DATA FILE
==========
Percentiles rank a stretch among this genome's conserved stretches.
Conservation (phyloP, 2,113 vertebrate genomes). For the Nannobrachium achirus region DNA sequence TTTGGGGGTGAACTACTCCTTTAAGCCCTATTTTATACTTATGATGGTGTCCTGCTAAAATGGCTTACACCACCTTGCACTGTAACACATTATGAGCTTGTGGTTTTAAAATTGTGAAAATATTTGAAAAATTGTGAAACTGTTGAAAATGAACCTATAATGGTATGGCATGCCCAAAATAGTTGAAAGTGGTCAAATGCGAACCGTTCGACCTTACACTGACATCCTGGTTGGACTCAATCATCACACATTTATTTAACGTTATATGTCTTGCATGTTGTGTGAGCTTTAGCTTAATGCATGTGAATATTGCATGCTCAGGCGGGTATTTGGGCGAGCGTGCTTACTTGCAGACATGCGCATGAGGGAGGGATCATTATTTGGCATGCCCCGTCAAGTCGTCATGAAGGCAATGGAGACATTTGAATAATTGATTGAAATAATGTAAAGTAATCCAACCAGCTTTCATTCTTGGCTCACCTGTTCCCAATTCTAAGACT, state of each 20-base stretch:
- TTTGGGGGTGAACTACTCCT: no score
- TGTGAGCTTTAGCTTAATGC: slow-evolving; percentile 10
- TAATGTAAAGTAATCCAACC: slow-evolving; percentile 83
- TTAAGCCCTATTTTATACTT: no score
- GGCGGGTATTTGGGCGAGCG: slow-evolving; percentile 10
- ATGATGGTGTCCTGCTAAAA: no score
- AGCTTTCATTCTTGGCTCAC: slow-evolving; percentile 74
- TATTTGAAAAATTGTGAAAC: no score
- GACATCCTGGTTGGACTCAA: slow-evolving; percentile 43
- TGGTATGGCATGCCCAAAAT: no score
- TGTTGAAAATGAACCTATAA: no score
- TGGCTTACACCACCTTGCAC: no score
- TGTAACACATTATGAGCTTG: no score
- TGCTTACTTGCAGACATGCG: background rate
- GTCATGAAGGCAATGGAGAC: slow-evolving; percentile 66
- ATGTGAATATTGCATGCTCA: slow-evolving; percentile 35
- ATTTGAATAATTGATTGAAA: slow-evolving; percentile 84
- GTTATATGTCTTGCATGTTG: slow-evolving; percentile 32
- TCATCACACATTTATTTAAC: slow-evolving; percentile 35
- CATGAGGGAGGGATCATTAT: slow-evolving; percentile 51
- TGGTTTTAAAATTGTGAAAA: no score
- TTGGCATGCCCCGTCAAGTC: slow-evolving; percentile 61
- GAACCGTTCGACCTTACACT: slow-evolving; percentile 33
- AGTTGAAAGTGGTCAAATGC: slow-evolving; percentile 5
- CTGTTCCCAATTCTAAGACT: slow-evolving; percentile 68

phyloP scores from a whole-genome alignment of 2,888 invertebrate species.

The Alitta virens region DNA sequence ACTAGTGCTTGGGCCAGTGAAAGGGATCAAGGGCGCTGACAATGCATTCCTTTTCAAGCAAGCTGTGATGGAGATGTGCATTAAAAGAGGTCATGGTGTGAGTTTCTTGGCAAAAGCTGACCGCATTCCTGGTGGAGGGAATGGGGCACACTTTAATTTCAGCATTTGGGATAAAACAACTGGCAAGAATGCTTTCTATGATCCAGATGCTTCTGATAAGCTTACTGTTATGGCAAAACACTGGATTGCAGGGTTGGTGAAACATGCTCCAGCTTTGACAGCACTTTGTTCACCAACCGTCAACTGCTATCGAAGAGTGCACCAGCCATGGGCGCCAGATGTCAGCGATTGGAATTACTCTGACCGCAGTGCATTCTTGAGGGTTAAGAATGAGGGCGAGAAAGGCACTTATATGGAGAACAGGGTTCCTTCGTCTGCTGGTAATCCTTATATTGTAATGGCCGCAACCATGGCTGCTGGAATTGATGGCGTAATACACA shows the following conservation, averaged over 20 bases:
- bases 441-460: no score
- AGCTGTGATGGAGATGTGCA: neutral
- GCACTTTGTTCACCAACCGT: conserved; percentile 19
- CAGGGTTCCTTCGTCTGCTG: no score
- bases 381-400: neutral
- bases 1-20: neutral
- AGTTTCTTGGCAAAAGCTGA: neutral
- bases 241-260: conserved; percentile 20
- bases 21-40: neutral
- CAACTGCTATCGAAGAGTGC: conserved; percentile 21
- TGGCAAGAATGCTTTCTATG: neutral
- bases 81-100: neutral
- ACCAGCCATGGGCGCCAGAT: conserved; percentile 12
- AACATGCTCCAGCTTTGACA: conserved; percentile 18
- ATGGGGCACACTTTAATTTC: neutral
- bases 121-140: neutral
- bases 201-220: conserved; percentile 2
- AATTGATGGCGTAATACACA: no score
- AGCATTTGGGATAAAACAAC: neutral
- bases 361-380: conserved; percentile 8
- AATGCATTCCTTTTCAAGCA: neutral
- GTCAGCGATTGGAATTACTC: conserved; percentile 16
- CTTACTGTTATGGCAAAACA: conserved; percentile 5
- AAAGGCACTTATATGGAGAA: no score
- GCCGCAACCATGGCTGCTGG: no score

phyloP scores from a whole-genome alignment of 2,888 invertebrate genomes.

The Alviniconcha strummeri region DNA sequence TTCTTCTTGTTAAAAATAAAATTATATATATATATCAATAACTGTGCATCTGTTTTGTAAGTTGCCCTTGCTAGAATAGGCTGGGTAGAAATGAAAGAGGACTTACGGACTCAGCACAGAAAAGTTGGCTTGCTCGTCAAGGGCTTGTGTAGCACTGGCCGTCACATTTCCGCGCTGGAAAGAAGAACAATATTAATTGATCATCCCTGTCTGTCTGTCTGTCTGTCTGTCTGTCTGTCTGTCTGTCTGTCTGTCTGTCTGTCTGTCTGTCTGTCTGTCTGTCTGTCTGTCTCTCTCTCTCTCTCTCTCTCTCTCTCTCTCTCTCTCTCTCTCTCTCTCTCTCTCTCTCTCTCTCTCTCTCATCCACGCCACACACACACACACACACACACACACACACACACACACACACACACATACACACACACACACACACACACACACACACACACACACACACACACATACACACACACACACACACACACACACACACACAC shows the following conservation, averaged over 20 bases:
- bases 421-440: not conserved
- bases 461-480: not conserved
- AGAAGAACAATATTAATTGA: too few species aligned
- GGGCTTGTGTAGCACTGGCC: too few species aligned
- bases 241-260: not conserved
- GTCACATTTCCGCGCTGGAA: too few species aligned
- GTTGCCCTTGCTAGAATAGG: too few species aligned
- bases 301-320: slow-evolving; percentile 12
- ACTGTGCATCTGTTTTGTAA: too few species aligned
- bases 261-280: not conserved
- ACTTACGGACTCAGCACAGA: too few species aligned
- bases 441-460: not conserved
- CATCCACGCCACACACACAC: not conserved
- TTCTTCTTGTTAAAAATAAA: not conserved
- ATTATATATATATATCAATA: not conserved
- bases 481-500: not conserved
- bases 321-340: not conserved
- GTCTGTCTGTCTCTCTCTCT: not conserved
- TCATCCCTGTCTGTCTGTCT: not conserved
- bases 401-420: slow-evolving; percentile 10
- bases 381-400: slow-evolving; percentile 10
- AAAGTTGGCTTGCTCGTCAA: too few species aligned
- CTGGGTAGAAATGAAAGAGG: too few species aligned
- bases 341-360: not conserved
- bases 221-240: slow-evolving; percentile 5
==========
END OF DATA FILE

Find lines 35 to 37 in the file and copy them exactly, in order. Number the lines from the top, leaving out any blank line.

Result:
- bases 1-20: neutral
- AGTTTCTTGGCAAAAGCTGA: neutral
- bases 241-260: conserved; percentile 20